But I want to work for the change, because I believe that my pleasure is not worth more than other people's pain, and because as much as I love Vividcon, I believe that it's possible for it to be better. I want to be sure that everyone who is interested in coming to Vividcon can come, can feel welcome and safe there the way I do, can return home with the same cherished memories of fannish delight and deep thinkiness and social hilarity that I do. I want everyone to love it the way I do.

I want everyone to say, the way I do, "Is it August yet?"

ETA July 1, 2010 4:35 pm: I am reading every comment but I may not be able to reply to them all. At this time I am also not moderating comments, but will do so should it become necessary. I am working full-time, busy tonight, and going away for the weekend, where Internet access will be limited. But I am taking it all in. Please do continue to discuss among yourselves.

on 2010-07-03 06:33 pm (UTC)
thingswithwings: dear teevee: I want to crawl inside you (a dude crawls inside a tv) (Default)
Posted by [personal profile] thingswithwings
Okay, VVC hasn't historically offered warnings, and other cons don't tend to offer warnings either - yes, that's accurate. I've submitted vids to several different cons and was never prompted for warnings. But I don't see what that has to do with the issue right now, which is, people are asking for VVC to make a space for vidders to either warn or explicitly choose not to warn. If I went to VidUKcon, I'm sure I would feel as passionately about this issue for that con as I do for this one, but. I go to VVC. And it is my hope that, were VVC to begin a warnings policy, it would encourage other cons to do the same. Just because it hasn't been done before doesn't mean it can't be done.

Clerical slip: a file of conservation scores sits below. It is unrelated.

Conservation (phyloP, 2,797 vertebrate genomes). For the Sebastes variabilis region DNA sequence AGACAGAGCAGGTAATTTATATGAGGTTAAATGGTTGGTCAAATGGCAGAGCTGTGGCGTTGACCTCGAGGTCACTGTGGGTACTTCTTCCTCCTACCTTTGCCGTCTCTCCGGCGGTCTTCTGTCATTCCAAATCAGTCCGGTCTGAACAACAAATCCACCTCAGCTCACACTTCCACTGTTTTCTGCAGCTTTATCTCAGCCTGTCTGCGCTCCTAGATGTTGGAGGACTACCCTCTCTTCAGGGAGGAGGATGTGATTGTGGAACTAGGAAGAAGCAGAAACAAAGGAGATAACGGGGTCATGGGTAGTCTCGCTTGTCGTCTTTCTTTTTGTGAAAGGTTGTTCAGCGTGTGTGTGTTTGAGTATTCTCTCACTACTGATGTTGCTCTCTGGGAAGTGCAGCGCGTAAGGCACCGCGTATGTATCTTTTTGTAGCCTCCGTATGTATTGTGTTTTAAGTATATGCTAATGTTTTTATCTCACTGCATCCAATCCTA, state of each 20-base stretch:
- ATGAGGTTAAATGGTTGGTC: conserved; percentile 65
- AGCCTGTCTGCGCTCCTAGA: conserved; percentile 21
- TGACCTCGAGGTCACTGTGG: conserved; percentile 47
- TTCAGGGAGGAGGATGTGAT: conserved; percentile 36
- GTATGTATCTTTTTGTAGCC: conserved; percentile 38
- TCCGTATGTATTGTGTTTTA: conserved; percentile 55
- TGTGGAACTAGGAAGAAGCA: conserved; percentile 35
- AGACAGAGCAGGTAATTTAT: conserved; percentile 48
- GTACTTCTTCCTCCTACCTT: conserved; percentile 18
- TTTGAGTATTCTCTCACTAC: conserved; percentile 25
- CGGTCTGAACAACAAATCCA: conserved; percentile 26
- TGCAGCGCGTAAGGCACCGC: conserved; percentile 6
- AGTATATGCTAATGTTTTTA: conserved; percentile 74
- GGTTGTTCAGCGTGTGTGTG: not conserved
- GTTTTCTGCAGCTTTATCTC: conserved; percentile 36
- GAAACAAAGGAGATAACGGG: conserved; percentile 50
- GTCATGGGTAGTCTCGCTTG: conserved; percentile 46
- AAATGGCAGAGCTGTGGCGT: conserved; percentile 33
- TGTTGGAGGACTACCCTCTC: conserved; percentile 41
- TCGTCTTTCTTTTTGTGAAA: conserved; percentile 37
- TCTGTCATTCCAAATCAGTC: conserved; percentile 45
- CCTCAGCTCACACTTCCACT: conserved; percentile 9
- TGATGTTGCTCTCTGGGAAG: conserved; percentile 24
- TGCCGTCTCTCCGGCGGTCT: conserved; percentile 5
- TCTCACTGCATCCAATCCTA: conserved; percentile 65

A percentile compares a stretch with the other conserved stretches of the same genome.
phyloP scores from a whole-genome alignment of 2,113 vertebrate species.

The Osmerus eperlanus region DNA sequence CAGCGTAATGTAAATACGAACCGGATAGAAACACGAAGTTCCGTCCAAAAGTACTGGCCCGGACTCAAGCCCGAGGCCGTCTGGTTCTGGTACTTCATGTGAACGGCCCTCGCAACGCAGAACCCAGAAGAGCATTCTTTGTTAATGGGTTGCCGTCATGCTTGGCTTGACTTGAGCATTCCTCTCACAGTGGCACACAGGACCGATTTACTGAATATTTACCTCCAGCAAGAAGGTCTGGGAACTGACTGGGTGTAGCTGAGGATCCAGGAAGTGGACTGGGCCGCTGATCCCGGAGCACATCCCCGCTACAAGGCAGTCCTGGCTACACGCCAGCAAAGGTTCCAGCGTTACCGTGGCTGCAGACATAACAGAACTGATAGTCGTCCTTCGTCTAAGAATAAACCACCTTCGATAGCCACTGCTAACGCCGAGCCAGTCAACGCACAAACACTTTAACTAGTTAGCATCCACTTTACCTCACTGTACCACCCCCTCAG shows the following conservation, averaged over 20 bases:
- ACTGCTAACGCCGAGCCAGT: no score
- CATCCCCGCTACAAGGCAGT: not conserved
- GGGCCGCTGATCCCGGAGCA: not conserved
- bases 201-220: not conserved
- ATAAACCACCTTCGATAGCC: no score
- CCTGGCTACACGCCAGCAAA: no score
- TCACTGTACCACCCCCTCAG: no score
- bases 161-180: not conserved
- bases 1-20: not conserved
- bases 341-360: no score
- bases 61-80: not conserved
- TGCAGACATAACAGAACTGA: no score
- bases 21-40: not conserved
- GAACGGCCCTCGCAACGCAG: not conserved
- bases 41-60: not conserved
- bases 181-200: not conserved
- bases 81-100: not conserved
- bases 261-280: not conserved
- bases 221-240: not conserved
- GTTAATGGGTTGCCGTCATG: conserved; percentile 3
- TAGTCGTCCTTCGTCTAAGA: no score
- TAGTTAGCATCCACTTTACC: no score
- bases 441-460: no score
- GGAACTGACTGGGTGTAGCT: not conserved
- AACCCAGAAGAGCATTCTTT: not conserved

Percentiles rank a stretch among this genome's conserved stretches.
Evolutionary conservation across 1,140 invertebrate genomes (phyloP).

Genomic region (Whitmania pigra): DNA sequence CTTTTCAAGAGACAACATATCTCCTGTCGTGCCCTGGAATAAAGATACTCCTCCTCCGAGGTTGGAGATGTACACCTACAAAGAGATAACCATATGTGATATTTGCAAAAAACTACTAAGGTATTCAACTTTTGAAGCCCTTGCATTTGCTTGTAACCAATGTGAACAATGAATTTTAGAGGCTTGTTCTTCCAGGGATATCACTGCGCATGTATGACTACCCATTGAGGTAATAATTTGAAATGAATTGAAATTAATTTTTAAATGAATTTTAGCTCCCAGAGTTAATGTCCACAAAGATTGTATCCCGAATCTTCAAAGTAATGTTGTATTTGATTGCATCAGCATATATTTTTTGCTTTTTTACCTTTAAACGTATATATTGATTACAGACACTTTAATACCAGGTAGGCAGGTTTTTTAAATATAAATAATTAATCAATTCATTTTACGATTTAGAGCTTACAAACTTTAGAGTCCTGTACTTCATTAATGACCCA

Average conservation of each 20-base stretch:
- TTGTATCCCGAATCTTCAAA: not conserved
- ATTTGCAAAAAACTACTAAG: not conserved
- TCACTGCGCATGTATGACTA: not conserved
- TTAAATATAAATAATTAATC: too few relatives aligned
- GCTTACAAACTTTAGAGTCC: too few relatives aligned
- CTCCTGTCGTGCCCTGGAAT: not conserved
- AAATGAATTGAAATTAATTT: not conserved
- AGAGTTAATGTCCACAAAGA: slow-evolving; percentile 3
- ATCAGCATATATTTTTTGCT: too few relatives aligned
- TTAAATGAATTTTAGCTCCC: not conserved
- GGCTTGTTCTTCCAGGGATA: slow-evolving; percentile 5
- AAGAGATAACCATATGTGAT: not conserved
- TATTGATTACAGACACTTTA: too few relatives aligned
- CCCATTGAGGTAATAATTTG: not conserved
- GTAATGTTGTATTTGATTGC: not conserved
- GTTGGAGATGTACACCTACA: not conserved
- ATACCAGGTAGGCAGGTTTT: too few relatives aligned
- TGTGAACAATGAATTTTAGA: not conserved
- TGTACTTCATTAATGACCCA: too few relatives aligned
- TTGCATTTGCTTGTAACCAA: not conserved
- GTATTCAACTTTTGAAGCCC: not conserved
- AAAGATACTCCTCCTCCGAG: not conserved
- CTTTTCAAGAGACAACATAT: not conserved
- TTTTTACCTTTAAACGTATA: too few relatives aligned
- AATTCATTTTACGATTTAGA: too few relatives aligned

Last year I didn't notice vids playing in the consuite all the time - I staffed it, I hung out there, I ate the delicious brownies, and I think the only time I saw vids playing in there was when they were mirroring premieres etc. Which isn't to say that it doesn't happen, but rather that one isn't really unable to go in there without seeing vids. Parties and the vid library seem to me like things that an individual is more in control of than what they see at the premieres show - all the vids shown in those places have been shown before, for example, so there is more information available on them (at veni_vidi_vids or places like that) and I was so busy with new vids and things last year (and eventually overstimulated) that I didn't take any dvds out of the vid library - it's not the centrepiece of the con.

No one is arguing that everyone can protect themselves 100% every moment of the con. Just that there are ways that we can make things safer, a little - a little easier, a little better. I think that this part of your comment is rather revealing:

It seems vastly safer to me to just say across the board that the entire con is Caveat Viewer, and for people to keep that in mind when they decide whether or not this is something they can risk attending